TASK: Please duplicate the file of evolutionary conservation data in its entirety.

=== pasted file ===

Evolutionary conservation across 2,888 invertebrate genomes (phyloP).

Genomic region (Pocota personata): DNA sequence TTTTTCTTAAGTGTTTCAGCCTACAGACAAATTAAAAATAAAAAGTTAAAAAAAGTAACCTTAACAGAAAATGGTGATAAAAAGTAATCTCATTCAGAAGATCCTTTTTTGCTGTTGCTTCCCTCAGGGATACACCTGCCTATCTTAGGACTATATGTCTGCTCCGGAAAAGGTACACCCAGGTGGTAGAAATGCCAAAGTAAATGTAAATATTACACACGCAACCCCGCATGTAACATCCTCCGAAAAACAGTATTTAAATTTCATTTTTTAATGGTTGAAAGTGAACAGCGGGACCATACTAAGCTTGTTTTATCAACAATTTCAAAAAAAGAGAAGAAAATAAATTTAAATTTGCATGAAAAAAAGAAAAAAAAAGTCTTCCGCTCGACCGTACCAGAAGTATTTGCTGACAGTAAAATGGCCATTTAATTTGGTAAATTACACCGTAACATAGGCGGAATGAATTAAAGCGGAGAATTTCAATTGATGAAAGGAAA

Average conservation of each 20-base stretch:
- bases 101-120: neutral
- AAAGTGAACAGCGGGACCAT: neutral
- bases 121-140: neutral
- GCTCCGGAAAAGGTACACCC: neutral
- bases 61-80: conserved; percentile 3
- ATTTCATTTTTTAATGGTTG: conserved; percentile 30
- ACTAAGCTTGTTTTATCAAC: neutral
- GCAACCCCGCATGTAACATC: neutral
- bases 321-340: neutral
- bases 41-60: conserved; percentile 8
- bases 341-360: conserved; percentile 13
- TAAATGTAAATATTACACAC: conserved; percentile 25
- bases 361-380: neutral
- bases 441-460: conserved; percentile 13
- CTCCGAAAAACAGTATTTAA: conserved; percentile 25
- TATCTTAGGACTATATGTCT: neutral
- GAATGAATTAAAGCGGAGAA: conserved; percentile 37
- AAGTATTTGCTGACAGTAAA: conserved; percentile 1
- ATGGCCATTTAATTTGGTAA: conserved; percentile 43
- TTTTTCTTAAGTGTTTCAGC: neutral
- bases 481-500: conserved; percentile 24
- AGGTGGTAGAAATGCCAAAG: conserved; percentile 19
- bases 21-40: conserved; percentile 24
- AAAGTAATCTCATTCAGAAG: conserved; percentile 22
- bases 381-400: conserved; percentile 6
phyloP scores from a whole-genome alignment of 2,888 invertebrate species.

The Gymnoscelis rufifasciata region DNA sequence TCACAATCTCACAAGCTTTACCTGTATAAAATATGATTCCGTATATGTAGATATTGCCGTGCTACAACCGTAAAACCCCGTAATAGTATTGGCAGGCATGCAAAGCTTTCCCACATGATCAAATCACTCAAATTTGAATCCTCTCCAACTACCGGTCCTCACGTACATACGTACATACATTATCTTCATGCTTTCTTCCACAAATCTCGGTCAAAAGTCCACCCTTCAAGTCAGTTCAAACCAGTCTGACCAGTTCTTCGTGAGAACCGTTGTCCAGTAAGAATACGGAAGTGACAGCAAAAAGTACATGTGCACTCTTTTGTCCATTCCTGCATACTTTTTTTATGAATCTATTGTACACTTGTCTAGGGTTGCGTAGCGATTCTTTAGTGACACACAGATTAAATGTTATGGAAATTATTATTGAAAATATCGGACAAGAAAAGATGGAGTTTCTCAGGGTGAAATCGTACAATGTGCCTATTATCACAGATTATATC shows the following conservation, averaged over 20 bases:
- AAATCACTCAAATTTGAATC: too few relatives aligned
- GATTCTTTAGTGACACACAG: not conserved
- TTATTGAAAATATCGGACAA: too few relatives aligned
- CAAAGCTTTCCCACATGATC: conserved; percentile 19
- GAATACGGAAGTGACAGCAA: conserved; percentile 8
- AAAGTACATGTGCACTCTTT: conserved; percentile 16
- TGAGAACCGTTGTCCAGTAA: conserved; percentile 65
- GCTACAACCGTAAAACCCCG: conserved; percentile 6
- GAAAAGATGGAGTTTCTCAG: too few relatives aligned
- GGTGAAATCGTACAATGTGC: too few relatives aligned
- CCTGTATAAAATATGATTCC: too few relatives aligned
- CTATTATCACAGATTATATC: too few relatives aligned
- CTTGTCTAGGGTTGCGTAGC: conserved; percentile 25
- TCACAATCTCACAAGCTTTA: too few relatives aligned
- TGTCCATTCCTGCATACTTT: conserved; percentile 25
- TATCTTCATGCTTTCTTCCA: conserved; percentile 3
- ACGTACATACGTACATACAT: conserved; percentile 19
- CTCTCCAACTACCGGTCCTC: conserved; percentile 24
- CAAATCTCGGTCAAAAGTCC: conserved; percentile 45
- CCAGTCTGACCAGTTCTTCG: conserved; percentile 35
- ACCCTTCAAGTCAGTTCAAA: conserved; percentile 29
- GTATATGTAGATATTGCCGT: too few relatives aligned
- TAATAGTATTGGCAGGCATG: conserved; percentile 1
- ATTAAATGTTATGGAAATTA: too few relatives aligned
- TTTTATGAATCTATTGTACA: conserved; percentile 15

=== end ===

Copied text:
Evolutionary conservation across 2,888 invertebrate genomes (phyloP).

Genomic region (Pocota personata): DNA sequence TTTTTCTTAAGTGTTTCAGCCTACAGACAAATTAAAAATAAAAAGTTAAAAAAAGTAACCTTAACAGAAAATGGTGATAAAAAGTAATCTCATTCAGAAGATCCTTTTTTGCTGTTGCTTCCCTCAGGGATACACCTGCCTATCTTAGGACTATATGTCTGCTCCGGAAAAGGTACACCCAGGTGGTAGAAATGCCAAAGTAAATGTAAATATTACACACGCAACCCCGCATGTAACATCCTCCGAAAAACAGTATTTAAATTTCATTTTTTAATGGTTGAAAGTGAACAGCGGGACCATACTAAGCTTGTTTTATCAACAATTTCAAAAAAAGAGAAGAAAATAAATTTAAATTTGCATGAAAAAAAGAAAAAAAAAGTCTTCCGCTCGACCGTACCAGAAGTATTTGCTGACAGTAAAATGGCCATTTAATTTGGTAAATTACACCGTAACATAGGCGGAATGAATTAAAGCGGAGAATTTCAATTGATGAAAGGAAA

Average conservation of each 20-base stretch:
- bases 101-120: neutral
- AAAGTGAACAGCGGGACCAT: neutral
- bases 121-140: neutral
- GCTCCGGAAAAGGTACACCC: neutral
- bases 61-80: conserved; percentile 3
- ATTTCATTTTTTAATGGTTG: conserved; percentile 30
- ACTAAGCTTGTTTTATCAAC: neutral
- GCAACCCCGCATGTAACATC: neutral
- bases 321-340: neutral
- bases 41-60: conserved; percentile 8
- bases 341-360: conserved; percentile 13
- TAAATGTAAATATTACACAC: conserved; percentile 25
- bases 361-380: neutral
- bases 441-460: conserved; percentile 13
- CTCCGAAAAACAGTATTTAA: conserved; percentile 25
- TATCTTAGGACTATATGTCT: neutral
- GAATGAATTAAAGCGGAGAA: conserved; percentile 37
- AAGTATTTGCTGACAGTAAA: conserved; percentile 1
- ATGGCCATTTAATTTGGTAA: conserved; percentile 43
- TTTTTCTTAAGTGTTTCAGC: neutral
- bases 481-500: conserved; percentile 24
- AGGTGGTAGAAATGCCAAAG: conserved; percentile 19
- bases 21-40: conserved; percentile 24
- AAAGTAATCTCATTCAGAAG: conserved; percentile 22
- bases 381-400: conserved; percentile 6
phyloP scores from a whole-genome alignment of 2,888 invertebrate species.

The Gymnoscelis rufifasciata region DNA sequence TCACAATCTCACAAGCTTTACCTGTATAAAATATGATTCCGTATATGTAGATATTGCCGTGCTACAACCGTAAAACCCCGTAATAGTATTGGCAGGCATGCAAAGCTTTCCCACATGATCAAATCACTCAAATTTGAATCCTCTCCAACTACCGGTCCTCACGTACATACGTACATACATTATCTTCATGCTTTCTTCCACAAATCTCGGTCAAAAGTCCACCCTTCAAGTCAGTTCAAACCAGTCTGACCAGTTCTTCGTGAGAACCGTTGTCCAGTAAGAATACGGAAGTGACAGCAAAAAGTACATGTGCACTCTTTTGTCCATTCCTGCATACTTTTTTTATGAATCTATTGTACACTTGTCTAGGGTTGCGTAGCGATTCTTTAGTGACACACAGATTAAATGTTATGGAAATTATTATTGAAAATATCGGACAAGAAAAGATGGAGTTTCTCAGGGTGAAATCGTACAATGTGCCTATTATCACAGATTATATC shows the following conservation, averaged over 20 bases:
- AAATCACTCAAATTTGAATC: too few relatives aligned
- GATTCTTTAGTGACACACAG: not conserved
- TTATTGAAAATATCGGACAA: too few relatives aligned
- CAAAGCTTTCCCACATGATC: conserved; percentile 19
- GAATACGGAAGTGACAGCAA: conserved; percentile 8
- AAAGTACATGTGCACTCTTT: conserved; percentile 16
- TGAGAACCGTTGTCCAGTAA: conserved; percentile 65
- GCTACAACCGTAAAACCCCG: conserved; percentile 6
- GAAAAGATGGAGTTTCTCAG: too few relatives aligned
- GGTGAAATCGTACAATGTGC: too few relatives aligned
- CCTGTATAAAATATGATTCC: too few relatives aligned
- CTATTATCACAGATTATATC: too few relatives aligned
- CTTGTCTAGGGTTGCGTAGC: conserved; percentile 25
- TCACAATCTCACAAGCTTTA: too few relatives aligned
- TGTCCATTCCTGCATACTTT: conserved; percentile 25
- TATCTTCATGCTTTCTTCCA: conserved; percentile 3
- ACGTACATACGTACATACAT: conserved; percentile 19
- CTCTCCAACTACCGGTCCTC: conserved; percentile 24
- CAAATCTCGGTCAAAAGTCC: conserved; percentile 45
- CCAGTCTGACCAGTTCTTCG: conserved; percentile 35
- ACCCTTCAAGTCAGTTCAAA: conserved; percentile 29
- GTATATGTAGATATTGCCGT: too few relatives aligned
- TAATAGTATTGGCAGGCATG: conserved; percentile 1
- ATTAAATGTTATGGAAATTA: too few relatives aligned
- TTTTATGAATCTATTGTACA: conserved; percentile 15